Tuesday, September 18, 2012

Time v. Tech

The Al Mar Hawk Ultralight was an eye opener for me.  It proved to me that there is another way to achieve high end performance.  Instead of traveling the path well-forged and going for simply the newest and the latest materials, the Hawk was built on finely tuning time tested materials.  The result is a knife that is incredibly light, incredibly thin, and yet cuts like a razor.  It is simple and elegant and it works very, very well.


In particular I thought that the AUS-8 blade did an amazing job of cutting, resisting rust, and holding an edge.  I gave it a 2, meaning that its performance was excellent.  It was odd because I had tested other knives with AUS-8 steel and saw nothing like the cutting ability the Hawk had.  I tested two SOG blades (SOG Flash I and the Twitch II) and a Cold Steel (Mini Tuff Lite) blade most recently with AUS-8 steel and I was...um...whelmed.  Nothing great but nothing bad either, the blade steel was just meh.  But the Hawk's steel, which has the same chemistry, was just better.  It was neatly and meticulously ground to a perfect full flat grind.  The cutting bevel was even and precise.  And it must have heat treated more carefully because it just cuts and cuts and cuts. 

I know it is not magic.  I know Al Mar Knives do not transform a mediocre steel into a high tech, gee whiz steel.  But they do take a mediocre steel and get every last drop of performance out it.  They finish it perfectly.  They grind it perfectly.  And they use it in just the right role.  In the end the AUS-8 steel in the Hawk works so well because Al Mar Knives uses all of their skill and craftsmanship to make a mediocre steel perform well above its chemistry. 

The Hawk is not a cheap knife though.  It is not produced in the staggering numbers that most production knives are.  It is a $100 knife with $30 steel.  The handles are micarta, a nice material for sure, but not as expensive as Desert Ironwood for example.  The price point is so high precisely because of all of the time and craftsmanship that went into making the knife.  The knife makers in Seki City are amazing bladesmithes.  Paying them is not cheap.  Sure they could farm it out to less skilled (or less well-paid) workers elsewhere.  Ka-Bar does amazing job squeezing AUS-8 steel into its $15 Mini Dozier.  But that thing is no where near the knife the Hawk Ultralight is.  Craftsmanship can produce a superior product but it takes time and time is often money.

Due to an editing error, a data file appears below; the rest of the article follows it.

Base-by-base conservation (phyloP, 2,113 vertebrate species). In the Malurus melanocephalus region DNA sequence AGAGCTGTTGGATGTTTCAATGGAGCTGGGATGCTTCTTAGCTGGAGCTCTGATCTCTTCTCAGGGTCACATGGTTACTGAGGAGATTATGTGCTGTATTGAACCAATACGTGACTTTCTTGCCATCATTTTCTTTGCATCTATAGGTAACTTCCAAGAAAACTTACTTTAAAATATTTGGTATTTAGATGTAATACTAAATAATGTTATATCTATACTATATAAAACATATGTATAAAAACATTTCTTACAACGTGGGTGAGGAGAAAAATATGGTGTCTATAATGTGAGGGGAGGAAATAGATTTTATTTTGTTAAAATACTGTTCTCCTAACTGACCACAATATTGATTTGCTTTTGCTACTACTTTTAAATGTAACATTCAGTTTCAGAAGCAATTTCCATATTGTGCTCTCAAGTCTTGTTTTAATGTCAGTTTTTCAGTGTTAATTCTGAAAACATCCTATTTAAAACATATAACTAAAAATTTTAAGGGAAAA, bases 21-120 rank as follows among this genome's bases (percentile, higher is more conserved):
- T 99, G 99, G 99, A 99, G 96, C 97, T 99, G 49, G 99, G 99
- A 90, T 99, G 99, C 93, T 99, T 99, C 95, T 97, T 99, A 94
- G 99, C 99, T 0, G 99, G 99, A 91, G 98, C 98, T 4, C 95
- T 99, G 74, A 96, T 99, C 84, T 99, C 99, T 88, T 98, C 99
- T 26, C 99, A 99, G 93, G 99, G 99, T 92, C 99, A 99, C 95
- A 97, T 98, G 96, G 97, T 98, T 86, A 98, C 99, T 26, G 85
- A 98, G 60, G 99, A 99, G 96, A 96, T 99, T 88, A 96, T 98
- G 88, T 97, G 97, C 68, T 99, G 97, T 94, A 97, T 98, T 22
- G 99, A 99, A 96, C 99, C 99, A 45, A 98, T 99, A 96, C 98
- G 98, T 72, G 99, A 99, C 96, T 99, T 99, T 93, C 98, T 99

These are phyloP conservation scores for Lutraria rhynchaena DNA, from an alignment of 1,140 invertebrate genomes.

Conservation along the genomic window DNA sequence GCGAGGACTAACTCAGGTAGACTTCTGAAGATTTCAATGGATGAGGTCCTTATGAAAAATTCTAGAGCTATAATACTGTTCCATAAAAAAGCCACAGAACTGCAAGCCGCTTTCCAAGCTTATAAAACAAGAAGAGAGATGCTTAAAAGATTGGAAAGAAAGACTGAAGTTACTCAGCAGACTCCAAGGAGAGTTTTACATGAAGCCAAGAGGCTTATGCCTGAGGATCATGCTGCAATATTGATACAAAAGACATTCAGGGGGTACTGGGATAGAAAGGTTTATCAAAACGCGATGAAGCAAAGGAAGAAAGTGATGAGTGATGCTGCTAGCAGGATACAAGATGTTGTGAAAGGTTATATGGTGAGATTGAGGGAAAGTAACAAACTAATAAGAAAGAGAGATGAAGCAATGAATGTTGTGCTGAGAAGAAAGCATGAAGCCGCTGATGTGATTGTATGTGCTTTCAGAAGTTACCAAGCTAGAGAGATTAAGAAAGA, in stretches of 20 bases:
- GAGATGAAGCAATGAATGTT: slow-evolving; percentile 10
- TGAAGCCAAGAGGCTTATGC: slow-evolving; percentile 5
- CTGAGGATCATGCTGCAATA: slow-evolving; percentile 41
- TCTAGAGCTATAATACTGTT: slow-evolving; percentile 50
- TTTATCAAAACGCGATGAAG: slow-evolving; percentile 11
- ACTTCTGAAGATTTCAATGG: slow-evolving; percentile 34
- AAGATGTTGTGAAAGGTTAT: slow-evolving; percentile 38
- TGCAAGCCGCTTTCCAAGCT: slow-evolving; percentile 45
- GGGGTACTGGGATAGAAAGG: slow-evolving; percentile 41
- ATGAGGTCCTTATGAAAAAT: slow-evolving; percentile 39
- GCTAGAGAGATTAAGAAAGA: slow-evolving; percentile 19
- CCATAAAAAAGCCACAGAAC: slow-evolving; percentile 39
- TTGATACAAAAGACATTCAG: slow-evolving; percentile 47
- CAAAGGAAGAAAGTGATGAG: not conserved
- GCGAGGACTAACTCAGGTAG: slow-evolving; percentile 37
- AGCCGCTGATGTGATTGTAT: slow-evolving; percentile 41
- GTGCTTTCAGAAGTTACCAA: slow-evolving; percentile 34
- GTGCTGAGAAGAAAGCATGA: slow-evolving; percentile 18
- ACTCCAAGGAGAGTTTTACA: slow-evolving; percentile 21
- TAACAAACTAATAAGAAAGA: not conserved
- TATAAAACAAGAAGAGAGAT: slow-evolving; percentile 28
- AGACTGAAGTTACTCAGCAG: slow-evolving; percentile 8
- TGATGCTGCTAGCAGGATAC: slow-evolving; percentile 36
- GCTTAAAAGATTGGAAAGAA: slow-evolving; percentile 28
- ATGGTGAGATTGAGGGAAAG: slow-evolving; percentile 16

Instead, many knife companies don't fret so much over fit and finish and just get better performance by engaging in a technology arms race over steel.  First it was BG42, then ATS34, then 154CM, then S30V, then ZDP-189, then S35VN, then M4...and so on.  The performance increase was based solely on a technology increase.  All of the sweat and fastidiousness that makes the Hawk an amazing cutter is gone and in its place are super pure carbides and powder metallurgy. 

Don't get me wrong, I am a huge fan of new steel.  I am an avowed and ardent steel snob.  But being a steel snob without an eye to performance is crazy.  If the sloppy grind lines on a ZDP-189 blade make it a poor cutter, it seems like a double waste--bad performance because of bad finishing DESPITE the amazing steel.  Spyderco's fit and finish is fine. It is actually quite good, somewhere behind Benchmade's but in front of Cold Steel and SOG.  It is nothing to complain about and on some sprint runs it is substantially better. 

But for many knives, like the Paramilitary 2 I reviewed, there is sloppiness everywhere--an uneven cutting bevel, a bit of tarnish or coloration on the blade, and some less than crisp edges.